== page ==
Tuesday, October 7, 2008

I'm probably opening myself up to charges of elitism here, but let's face it: those charges were coming anyway

Just to clear up a few misconceptions about what I wrote yesterday:

-Anyone who took it to be another "buy what you like" rant greatly misunderstood me. I hate those rants, because they aim so, so low. I don't believe in reminding people not to waste money on comics they don't like. It's a problem, I'm sure, but who wants to try to reason with the people who suffer from it? It's just too depressing to contemplate.

-It was mostly aimed at people who write about comics, regardless of ambition or venue. Anyone who attempts to write a review of a comic amounting to more than a couple of lines complaining about continuity or giddily anticipating the return of a character (or a version of a character) previously thought to be rendered out-of-continuity. If you can't get past the idea that someone might not like your favorite superhero comics, this conversation isn't for you.

-Okay, I'll throw you folks a bone. Too many of you shut off part of your brain whenever you read anything which suggests that mediocrity/putridity dominates the comics industry. (And really, it's a little unseemly that so many of you immediately lapse into "but Mom, comics are serious!" mode whenever anyone questions the quality of popular comics.) This isn't "superhero hating snobs vs. regular folks." That's stupid. Anyone who reads Tucker's interview and comes away with that impression....

-But anyway, I was trying to aim a little higher than the Wednesday crowd, as Dirk Deppey calls them. Specifically, I meant the people who are aware of comics beyond the Image/Dark Horse/IDW level of ground-level indies, yet who continually reward mediocre comics with excessive praise. Which is not to say that these people aren't entitled to their own opinion--it's just that their opinion is, uh, questionable. And I think it's time we actually started questioning the value of these reviews.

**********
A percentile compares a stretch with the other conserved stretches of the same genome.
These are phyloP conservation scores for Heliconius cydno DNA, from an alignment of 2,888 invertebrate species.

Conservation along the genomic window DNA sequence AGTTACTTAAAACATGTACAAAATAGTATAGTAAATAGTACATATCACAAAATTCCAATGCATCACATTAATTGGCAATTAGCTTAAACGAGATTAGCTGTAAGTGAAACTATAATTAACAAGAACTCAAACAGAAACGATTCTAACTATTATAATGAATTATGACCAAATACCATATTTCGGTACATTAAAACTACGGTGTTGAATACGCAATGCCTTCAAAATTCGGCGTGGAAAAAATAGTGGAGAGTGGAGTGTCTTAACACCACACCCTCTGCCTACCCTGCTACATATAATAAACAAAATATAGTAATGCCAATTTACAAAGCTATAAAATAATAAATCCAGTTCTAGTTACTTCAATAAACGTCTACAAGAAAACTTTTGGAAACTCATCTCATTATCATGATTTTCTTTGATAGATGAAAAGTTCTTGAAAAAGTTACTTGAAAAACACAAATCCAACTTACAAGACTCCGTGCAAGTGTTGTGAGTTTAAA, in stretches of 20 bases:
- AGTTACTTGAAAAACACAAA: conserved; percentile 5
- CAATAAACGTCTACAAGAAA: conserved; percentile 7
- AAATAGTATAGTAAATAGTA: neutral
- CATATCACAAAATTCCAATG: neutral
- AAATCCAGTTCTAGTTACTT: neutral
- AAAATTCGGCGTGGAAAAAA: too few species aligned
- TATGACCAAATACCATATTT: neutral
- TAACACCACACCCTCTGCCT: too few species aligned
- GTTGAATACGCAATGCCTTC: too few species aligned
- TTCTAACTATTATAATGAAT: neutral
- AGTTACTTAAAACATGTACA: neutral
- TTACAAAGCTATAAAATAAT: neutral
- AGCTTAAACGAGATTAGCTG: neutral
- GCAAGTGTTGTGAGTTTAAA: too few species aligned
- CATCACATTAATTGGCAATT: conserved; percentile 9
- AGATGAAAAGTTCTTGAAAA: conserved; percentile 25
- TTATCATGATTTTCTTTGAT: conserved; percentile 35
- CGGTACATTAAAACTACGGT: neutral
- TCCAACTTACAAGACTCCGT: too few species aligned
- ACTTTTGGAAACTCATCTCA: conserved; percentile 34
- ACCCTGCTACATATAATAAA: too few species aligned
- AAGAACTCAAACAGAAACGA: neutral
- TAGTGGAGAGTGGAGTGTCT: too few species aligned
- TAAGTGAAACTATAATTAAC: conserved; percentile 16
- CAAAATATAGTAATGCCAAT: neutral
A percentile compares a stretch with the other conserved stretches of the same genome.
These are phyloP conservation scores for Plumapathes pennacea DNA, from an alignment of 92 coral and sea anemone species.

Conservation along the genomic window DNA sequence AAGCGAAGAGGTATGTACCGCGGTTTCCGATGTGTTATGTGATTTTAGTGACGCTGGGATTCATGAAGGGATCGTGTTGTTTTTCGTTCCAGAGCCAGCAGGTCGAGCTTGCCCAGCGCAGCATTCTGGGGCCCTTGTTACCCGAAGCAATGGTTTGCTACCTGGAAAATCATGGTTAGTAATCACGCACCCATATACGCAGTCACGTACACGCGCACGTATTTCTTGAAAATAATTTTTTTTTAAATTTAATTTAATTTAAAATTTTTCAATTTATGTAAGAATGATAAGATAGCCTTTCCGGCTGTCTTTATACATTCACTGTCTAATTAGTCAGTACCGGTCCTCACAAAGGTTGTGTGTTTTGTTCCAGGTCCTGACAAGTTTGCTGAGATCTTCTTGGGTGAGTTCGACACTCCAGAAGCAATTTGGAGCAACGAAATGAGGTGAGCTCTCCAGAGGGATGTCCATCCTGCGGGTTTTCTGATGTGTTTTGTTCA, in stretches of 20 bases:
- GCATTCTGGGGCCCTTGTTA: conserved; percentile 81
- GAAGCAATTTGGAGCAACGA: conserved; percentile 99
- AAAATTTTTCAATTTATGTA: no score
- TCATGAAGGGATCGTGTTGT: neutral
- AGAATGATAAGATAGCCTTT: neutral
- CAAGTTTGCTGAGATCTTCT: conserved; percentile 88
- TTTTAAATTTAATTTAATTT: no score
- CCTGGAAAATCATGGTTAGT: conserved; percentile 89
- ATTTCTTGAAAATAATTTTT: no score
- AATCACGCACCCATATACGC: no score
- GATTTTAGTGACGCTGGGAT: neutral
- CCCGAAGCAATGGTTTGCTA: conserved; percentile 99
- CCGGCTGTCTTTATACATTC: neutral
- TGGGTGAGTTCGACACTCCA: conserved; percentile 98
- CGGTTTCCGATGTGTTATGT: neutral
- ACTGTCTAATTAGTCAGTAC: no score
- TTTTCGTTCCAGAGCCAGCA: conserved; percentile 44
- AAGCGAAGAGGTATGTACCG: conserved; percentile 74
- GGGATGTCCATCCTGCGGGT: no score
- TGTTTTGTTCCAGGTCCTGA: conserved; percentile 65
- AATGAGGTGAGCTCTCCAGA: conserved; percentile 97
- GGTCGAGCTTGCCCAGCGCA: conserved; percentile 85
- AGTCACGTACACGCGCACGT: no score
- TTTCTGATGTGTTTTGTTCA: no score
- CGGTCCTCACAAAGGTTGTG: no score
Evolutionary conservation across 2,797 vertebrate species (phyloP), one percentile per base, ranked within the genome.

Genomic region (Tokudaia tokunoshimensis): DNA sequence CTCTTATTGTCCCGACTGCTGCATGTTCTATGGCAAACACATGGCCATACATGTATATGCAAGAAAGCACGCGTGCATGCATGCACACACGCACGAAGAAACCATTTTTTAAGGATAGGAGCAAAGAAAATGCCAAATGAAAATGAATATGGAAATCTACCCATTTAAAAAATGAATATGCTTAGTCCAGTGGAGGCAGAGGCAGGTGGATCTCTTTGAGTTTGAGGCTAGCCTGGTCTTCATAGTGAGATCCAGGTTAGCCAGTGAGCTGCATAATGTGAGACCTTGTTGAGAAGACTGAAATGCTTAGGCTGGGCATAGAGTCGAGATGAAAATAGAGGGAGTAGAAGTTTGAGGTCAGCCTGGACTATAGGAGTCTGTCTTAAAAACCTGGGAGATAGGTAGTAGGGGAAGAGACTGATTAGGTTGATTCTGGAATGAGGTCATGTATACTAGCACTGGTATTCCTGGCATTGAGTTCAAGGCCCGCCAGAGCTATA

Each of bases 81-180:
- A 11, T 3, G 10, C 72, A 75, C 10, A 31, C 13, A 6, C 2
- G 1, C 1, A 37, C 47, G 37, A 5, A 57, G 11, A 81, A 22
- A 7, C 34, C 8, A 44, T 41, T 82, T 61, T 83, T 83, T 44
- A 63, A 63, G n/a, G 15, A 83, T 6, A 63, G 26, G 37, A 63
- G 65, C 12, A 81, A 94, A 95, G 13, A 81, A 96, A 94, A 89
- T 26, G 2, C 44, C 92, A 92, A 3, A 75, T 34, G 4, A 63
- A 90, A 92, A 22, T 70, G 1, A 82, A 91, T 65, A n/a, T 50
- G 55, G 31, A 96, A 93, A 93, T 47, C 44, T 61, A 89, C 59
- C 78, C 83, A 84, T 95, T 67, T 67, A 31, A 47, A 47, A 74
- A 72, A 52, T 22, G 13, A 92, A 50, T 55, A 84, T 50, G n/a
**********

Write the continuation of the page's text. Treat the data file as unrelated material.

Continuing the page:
-Look, it will all seem a lot clearer in a couple of months, when we start seeing best of 2008 lists with mediocrities sitting alongside genuinely worthwhile material. That's what really infuriates me--a list with Exit Wounds, Shortcomings, Aya, Y the Last Man, and Buffy the Vampire Slayer. You're obviously exposed to the good stuff--why fill out the list with middling junk? (Part of this is an issue of mainstream press writers only including books they receive as comps; those lists drove me crazy.) I'm considering including a special sub-list only including trusted/legitimate critics, but I don't want to be the one who has to pick them out. Maybe I'll poll some of the critics I respect to get a sense of whose lists should be included on such a list. Please note: this won't replace the regular meta-list, which I would certainly still consider the definitive word on which comics were the best-reviewed in 2008.

-And I guess that's as good an opening as any to remind everyone that it's getting to be meta-list season. If you're one of those people who likes to make these lists way, way too early, please send me a link so that I can include it in the final tally.


Anonymous said...

"Specifically, I meant the people who are aware of comics beyond the Image/Dark Horse/IDW level of ground-level indies, yet who continually reward mediocre comics with excessive praise."

It might help if you name some examples, both of the mediocre comics that you think are getting too much praise and the critics who are praising them at the expense of material you deem praise worthy.

Dick Hyacinth said...

It might also help if you left a name. But for now, consider the meta-list for 2007 and my reactions to it here and here. There are specific bloggers I'm thinking about, but they're the types who start (and relish starting) BLOG WARS whenever criticized. I'll call them out the next time I see a really egregious example of what I'm talking about, although at least one of them seems to only discuss actual contemporary comics about twice a year.

Marc said...

Good, thought-provoking posts, Dick. As usual.

I think the bottom line is that superhero comics and alternative/indie comics have become fundamentally different in the last decade or so. They're not even comparable anymore.

I've been reading a ton of old Comics Journals lately and this was an argument that was popular in the 80s and 90s, as the alternative comics scene was just gaining momentum. There was always this tension for indie artists to distinguish themselves against what Marvel and DC were doing.

But now we've come a long way. There are enough indie comics that you don't even have to read superhero comics at all. Or you can do what most serious fans do, and just cherry-pick the best superhero books, while focusing on the indie stuff. Trust me, when a truly exceptional superhero comic breaks through, the word will spread quickly.